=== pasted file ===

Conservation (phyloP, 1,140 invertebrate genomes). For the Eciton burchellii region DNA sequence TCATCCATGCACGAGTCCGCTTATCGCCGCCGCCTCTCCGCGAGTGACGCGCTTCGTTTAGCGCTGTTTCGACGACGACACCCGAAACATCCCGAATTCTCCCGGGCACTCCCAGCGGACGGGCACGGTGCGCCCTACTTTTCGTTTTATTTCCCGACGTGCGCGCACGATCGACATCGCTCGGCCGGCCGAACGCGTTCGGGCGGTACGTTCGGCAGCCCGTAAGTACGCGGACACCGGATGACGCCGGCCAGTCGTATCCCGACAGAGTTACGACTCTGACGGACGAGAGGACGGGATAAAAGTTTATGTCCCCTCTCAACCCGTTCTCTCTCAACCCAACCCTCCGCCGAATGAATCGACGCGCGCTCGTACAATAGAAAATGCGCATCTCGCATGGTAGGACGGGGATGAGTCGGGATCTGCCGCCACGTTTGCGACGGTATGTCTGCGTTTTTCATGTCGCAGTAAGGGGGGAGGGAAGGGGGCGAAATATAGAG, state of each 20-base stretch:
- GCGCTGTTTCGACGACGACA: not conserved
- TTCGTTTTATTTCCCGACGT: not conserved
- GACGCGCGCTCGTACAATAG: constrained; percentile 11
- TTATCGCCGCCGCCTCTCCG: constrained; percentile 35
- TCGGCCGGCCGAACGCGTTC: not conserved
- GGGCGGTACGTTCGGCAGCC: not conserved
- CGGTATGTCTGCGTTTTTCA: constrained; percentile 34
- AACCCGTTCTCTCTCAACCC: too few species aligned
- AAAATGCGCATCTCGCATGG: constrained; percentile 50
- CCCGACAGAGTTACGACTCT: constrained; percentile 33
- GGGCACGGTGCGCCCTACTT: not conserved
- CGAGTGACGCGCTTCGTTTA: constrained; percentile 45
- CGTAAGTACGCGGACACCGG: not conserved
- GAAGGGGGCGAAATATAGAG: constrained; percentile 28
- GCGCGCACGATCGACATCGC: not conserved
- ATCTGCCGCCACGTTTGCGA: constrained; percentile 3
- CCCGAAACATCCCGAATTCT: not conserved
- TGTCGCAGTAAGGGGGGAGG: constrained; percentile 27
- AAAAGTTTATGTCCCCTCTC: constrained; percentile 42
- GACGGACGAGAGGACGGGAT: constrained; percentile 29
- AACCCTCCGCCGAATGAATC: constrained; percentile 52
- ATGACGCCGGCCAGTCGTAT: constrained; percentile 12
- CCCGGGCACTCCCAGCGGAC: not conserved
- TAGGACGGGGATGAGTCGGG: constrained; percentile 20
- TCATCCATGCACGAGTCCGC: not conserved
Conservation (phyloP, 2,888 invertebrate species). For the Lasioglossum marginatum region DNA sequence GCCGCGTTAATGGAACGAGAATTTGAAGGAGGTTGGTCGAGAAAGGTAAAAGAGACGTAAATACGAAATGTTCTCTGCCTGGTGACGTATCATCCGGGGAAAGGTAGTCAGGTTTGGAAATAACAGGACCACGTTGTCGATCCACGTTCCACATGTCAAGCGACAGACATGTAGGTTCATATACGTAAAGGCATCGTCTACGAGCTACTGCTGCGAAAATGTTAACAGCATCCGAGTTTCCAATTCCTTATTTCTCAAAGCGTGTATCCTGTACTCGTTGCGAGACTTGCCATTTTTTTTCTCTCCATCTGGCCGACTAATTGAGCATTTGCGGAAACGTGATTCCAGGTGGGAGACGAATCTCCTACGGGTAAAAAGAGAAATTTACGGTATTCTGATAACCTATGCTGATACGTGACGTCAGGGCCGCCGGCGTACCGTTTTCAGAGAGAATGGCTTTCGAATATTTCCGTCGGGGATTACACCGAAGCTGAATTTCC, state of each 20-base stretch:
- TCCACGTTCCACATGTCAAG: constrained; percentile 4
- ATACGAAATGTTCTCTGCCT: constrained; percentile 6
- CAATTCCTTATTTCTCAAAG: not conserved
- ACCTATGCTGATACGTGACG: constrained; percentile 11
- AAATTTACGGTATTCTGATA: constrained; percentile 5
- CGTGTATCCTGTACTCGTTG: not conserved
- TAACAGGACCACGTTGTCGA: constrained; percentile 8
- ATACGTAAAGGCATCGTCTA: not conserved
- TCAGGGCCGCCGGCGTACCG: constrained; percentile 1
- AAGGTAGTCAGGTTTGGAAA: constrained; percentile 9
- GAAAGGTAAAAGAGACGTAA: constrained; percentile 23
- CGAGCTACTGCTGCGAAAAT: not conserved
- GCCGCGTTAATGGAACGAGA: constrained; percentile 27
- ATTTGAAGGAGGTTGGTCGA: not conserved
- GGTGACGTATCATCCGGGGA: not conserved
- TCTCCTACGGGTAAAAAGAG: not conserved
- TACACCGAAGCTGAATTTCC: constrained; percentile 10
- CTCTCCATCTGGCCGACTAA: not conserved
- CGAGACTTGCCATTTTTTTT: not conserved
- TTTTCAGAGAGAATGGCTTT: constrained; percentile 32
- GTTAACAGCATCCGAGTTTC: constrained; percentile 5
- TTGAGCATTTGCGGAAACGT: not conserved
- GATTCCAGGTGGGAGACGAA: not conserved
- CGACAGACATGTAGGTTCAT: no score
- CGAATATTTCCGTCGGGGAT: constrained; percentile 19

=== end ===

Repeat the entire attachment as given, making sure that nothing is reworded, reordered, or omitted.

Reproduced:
Conservation (phyloP, 1,140 invertebrate genomes). For the Eciton burchellii region DNA sequence TCATCCATGCACGAGTCCGCTTATCGCCGCCGCCTCTCCGCGAGTGACGCGCTTCGTTTAGCGCTGTTTCGACGACGACACCCGAAACATCCCGAATTCTCCCGGGCACTCCCAGCGGACGGGCACGGTGCGCCCTACTTTTCGTTTTATTTCCCGACGTGCGCGCACGATCGACATCGCTCGGCCGGCCGAACGCGTTCGGGCGGTACGTTCGGCAGCCCGTAAGTACGCGGACACCGGATGACGCCGGCCAGTCGTATCCCGACAGAGTTACGACTCTGACGGACGAGAGGACGGGATAAAAGTTTATGTCCCCTCTCAACCCGTTCTCTCTCAACCCAACCCTCCGCCGAATGAATCGACGCGCGCTCGTACAATAGAAAATGCGCATCTCGCATGGTAGGACGGGGATGAGTCGGGATCTGCCGCCACGTTTGCGACGGTATGTCTGCGTTTTTCATGTCGCAGTAAGGGGGGAGGGAAGGGGGCGAAATATAGAG, state of each 20-base stretch:
- GCGCTGTTTCGACGACGACA: not conserved
- TTCGTTTTATTTCCCGACGT: not conserved
- GACGCGCGCTCGTACAATAG: constrained; percentile 11
- TTATCGCCGCCGCCTCTCCG: constrained; percentile 35
- TCGGCCGGCCGAACGCGTTC: not conserved
- GGGCGGTACGTTCGGCAGCC: not conserved
- CGGTATGTCTGCGTTTTTCA: constrained; percentile 34
- AACCCGTTCTCTCTCAACCC: too few species aligned
- AAAATGCGCATCTCGCATGG: constrained; percentile 50
- CCCGACAGAGTTACGACTCT: constrained; percentile 33
- GGGCACGGTGCGCCCTACTT: not conserved
- CGAGTGACGCGCTTCGTTTA: constrained; percentile 45
- CGTAAGTACGCGGACACCGG: not conserved
- GAAGGGGGCGAAATATAGAG: constrained; percentile 28
- GCGCGCACGATCGACATCGC: not conserved
- ATCTGCCGCCACGTTTGCGA: constrained; percentile 3
- CCCGAAACATCCCGAATTCT: not conserved
- TGTCGCAGTAAGGGGGGAGG: constrained; percentile 27
- AAAAGTTTATGTCCCCTCTC: constrained; percentile 42
- GACGGACGAGAGGACGGGAT: constrained; percentile 29
- AACCCTCCGCCGAATGAATC: constrained; percentile 52
- ATGACGCCGGCCAGTCGTAT: constrained; percentile 12
- CCCGGGCACTCCCAGCGGAC: not conserved
- TAGGACGGGGATGAGTCGGG: constrained; percentile 20
- TCATCCATGCACGAGTCCGC: not conserved
Conservation (phyloP, 2,888 invertebrate species). For the Lasioglossum marginatum region DNA sequence GCCGCGTTAATGGAACGAGAATTTGAAGGAGGTTGGTCGAGAAAGGTAAAAGAGACGTAAATACGAAATGTTCTCTGCCTGGTGACGTATCATCCGGGGAAAGGTAGTCAGGTTTGGAAATAACAGGACCACGTTGTCGATCCACGTTCCACATGTCAAGCGACAGACATGTAGGTTCATATACGTAAAGGCATCGTCTACGAGCTACTGCTGCGAAAATGTTAACAGCATCCGAGTTTCCAATTCCTTATTTCTCAAAGCGTGTATCCTGTACTCGTTGCGAGACTTGCCATTTTTTTTCTCTCCATCTGGCCGACTAATTGAGCATTTGCGGAAACGTGATTCCAGGTGGGAGACGAATCTCCTACGGGTAAAAAGAGAAATTTACGGTATTCTGATAACCTATGCTGATACGTGACGTCAGGGCCGCCGGCGTACCGTTTTCAGAGAGAATGGCTTTCGAATATTTCCGTCGGGGATTACACCGAAGCTGAATTTCC, state of each 20-base stretch:
- TCCACGTTCCACATGTCAAG: constrained; percentile 4
- ATACGAAATGTTCTCTGCCT: constrained; percentile 6
- CAATTCCTTATTTCTCAAAG: not conserved
- ACCTATGCTGATACGTGACG: constrained; percentile 11
- AAATTTACGGTATTCTGATA: constrained; percentile 5
- CGTGTATCCTGTACTCGTTG: not conserved
- TAACAGGACCACGTTGTCGA: constrained; percentile 8
- ATACGTAAAGGCATCGTCTA: not conserved
- TCAGGGCCGCCGGCGTACCG: constrained; percentile 1
- AAGGTAGTCAGGTTTGGAAA: constrained; percentile 9
- GAAAGGTAAAAGAGACGTAA: constrained; percentile 23
- CGAGCTACTGCTGCGAAAAT: not conserved
- GCCGCGTTAATGGAACGAGA: constrained; percentile 27
- ATTTGAAGGAGGTTGGTCGA: not conserved
- GGTGACGTATCATCCGGGGA: not conserved
- TCTCCTACGGGTAAAAAGAG: not conserved
- TACACCGAAGCTGAATTTCC: constrained; percentile 10
- CTCTCCATCTGGCCGACTAA: not conserved
- CGAGACTTGCCATTTTTTTT: not conserved
- TTTTCAGAGAGAATGGCTTT: constrained; percentile 32
- GTTAACAGCATCCGAGTTTC: constrained; percentile 5
- TTGAGCATTTGCGGAAACGT: not conserved
- GATTCCAGGTGGGAGACGAA: not conserved
- CGACAGACATGTAGGTTCAT: no score
- CGAATATTTCCGTCGGGGAT: constrained; percentile 19